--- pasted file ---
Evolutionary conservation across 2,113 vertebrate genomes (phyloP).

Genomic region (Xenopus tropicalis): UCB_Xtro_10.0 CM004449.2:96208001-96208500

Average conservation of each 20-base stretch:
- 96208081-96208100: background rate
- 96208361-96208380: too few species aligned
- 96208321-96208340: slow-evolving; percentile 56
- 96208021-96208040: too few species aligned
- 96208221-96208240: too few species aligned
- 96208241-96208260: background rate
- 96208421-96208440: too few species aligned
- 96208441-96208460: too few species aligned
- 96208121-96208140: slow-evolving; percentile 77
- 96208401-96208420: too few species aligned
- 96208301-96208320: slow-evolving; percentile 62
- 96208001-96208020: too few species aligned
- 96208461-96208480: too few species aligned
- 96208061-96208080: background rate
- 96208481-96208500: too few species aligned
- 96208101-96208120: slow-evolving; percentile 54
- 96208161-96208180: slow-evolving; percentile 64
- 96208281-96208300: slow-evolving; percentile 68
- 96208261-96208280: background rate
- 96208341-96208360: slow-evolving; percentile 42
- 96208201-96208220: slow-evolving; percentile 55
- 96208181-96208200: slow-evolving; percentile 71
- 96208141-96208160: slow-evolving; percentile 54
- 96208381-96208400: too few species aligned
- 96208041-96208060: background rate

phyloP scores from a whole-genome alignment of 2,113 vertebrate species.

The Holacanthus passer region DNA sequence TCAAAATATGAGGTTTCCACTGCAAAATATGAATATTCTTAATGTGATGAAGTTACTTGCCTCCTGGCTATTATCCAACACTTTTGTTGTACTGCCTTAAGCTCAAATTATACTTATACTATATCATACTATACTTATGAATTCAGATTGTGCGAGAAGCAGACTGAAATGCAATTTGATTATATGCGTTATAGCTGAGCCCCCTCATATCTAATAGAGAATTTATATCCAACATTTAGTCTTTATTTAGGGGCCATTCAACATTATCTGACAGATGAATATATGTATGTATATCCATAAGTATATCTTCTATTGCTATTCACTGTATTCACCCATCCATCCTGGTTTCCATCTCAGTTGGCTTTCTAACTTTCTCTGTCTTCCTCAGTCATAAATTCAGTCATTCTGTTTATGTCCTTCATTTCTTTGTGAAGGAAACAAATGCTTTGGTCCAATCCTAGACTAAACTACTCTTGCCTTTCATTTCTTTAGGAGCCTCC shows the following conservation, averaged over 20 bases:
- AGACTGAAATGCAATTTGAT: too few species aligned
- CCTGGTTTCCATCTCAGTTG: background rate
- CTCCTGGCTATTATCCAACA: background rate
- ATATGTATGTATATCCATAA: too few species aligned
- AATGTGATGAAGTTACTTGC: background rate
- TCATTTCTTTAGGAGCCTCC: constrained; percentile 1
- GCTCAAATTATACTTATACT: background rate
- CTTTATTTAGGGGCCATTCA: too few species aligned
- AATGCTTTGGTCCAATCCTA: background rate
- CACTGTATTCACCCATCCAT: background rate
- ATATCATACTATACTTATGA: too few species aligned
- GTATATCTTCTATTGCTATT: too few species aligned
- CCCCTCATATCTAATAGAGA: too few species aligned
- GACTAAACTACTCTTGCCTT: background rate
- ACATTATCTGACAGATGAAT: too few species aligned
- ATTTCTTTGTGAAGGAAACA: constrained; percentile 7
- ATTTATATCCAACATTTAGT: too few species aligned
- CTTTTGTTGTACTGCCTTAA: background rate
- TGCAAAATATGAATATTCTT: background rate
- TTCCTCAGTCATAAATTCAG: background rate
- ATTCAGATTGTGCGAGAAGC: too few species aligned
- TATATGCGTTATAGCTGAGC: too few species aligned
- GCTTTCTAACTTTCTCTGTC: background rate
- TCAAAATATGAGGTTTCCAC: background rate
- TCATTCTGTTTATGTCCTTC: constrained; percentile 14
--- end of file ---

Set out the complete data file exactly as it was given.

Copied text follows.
Evolutionary conservation across 2,113 vertebrate genomes (phyloP).

Genomic region (Xenopus tropicalis): UCB_Xtro_10.0 CM004449.2:96208001-96208500

Average conservation of each 20-base stretch:
- 96208081-96208100: background rate
- 96208361-96208380: too few species aligned
- 96208321-96208340: slow-evolving; percentile 56
- 96208021-96208040: too few species aligned
- 96208221-96208240: too few species aligned
- 96208241-96208260: background rate
- 96208421-96208440: too few species aligned
- 96208441-96208460: too few species aligned
- 96208121-96208140: slow-evolving; percentile 77
- 96208401-96208420: too few species aligned
- 96208301-96208320: slow-evolving; percentile 62
- 96208001-96208020: too few species aligned
- 96208461-96208480: too few species aligned
- 96208061-96208080: background rate
- 96208481-96208500: too few species aligned
- 96208101-96208120: slow-evolving; percentile 54
- 96208161-96208180: slow-evolving; percentile 64
- 96208281-96208300: slow-evolving; percentile 68
- 96208261-96208280: background rate
- 96208341-96208360: slow-evolving; percentile 42
- 96208201-96208220: slow-evolving; percentile 55
- 96208181-96208200: slow-evolving; percentile 71
- 96208141-96208160: slow-evolving; percentile 54
- 96208381-96208400: too few species aligned
- 96208041-96208060: background rate

phyloP scores from a whole-genome alignment of 2,113 vertebrate species.

The Holacanthus passer region DNA sequence TCAAAATATGAGGTTTCCACTGCAAAATATGAATATTCTTAATGTGATGAAGTTACTTGCCTCCTGGCTATTATCCAACACTTTTGTTGTACTGCCTTAAGCTCAAATTATACTTATACTATATCATACTATACTTATGAATTCAGATTGTGCGAGAAGCAGACTGAAATGCAATTTGATTATATGCGTTATAGCTGAGCCCCCTCATATCTAATAGAGAATTTATATCCAACATTTAGTCTTTATTTAGGGGCCATTCAACATTATCTGACAGATGAATATATGTATGTATATCCATAAGTATATCTTCTATTGCTATTCACTGTATTCACCCATCCATCCTGGTTTCCATCTCAGTTGGCTTTCTAACTTTCTCTGTCTTCCTCAGTCATAAATTCAGTCATTCTGTTTATGTCCTTCATTTCTTTGTGAAGGAAACAAATGCTTTGGTCCAATCCTAGACTAAACTACTCTTGCCTTTCATTTCTTTAGGAGCCTCC shows the following conservation, averaged over 20 bases:
- AGACTGAAATGCAATTTGAT: too few species aligned
- CCTGGTTTCCATCTCAGTTG: background rate
- CTCCTGGCTATTATCCAACA: background rate
- ATATGTATGTATATCCATAA: too few species aligned
- AATGTGATGAAGTTACTTGC: background rate
- TCATTTCTTTAGGAGCCTCC: constrained; percentile 1
- GCTCAAATTATACTTATACT: background rate
- CTTTATTTAGGGGCCATTCA: too few species aligned
- AATGCTTTGGTCCAATCCTA: background rate
- CACTGTATTCACCCATCCAT: background rate
- ATATCATACTATACTTATGA: too few species aligned
- GTATATCTTCTATTGCTATT: too few species aligned
- CCCCTCATATCTAATAGAGA: too few species aligned
- GACTAAACTACTCTTGCCTT: background rate
- ACATTATCTGACAGATGAAT: too few species aligned
- ATTTCTTTGTGAAGGAAACA: constrained; percentile 7
- ATTTATATCCAACATTTAGT: too few species aligned
- CTTTTGTTGTACTGCCTTAA: background rate
- TGCAAAATATGAATATTCTT: background rate
- TTCCTCAGTCATAAATTCAG: background rate
- ATTCAGATTGTGCGAGAAGC: too few species aligned
- TATATGCGTTATAGCTGAGC: too few species aligned
- GCTTTCTAACTTTCTCTGTC: background rate
- TCAAAATATGAGGTTTCCAC: background rate
- TCATTCTGTTTATGTCCTTC: constrained; percentile 14